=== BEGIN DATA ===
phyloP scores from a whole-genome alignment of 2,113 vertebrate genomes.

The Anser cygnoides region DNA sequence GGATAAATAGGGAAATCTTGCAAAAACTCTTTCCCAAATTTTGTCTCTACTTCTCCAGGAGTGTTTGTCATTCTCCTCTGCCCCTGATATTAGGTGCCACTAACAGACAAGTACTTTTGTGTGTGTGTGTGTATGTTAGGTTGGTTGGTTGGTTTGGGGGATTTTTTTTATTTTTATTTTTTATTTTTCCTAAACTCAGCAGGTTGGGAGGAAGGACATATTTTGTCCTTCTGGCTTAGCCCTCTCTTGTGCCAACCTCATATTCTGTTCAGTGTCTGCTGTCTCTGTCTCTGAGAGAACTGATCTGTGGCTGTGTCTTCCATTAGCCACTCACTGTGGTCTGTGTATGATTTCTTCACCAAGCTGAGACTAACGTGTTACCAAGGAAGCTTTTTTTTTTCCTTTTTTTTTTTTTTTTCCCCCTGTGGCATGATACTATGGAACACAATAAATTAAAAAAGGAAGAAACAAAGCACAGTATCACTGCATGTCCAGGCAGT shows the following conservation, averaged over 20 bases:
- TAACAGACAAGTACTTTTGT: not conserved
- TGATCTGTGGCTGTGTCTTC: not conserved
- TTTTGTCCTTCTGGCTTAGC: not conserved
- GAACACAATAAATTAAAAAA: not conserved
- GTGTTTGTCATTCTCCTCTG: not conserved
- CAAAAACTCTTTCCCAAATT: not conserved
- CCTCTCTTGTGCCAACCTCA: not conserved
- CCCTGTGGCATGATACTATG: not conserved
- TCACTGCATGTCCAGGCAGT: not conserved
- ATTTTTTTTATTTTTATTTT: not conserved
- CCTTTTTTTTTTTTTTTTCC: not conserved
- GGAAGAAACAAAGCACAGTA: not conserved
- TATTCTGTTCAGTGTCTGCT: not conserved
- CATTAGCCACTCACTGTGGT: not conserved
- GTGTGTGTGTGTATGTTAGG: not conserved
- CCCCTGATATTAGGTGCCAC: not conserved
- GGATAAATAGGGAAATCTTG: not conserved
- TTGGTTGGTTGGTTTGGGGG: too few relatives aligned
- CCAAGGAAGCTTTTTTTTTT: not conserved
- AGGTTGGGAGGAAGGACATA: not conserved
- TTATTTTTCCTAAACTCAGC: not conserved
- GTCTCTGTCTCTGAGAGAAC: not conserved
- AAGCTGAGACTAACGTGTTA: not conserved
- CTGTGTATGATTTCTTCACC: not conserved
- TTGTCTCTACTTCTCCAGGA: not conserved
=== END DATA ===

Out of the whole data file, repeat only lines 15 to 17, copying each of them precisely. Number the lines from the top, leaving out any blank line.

- TATTCTGTTCAGTGTCTGCT: not conserved
- CATTAGCCACTCACTGTGGT: not conserved
- GTGTGTGTGTGTATGTTAGG: not conserved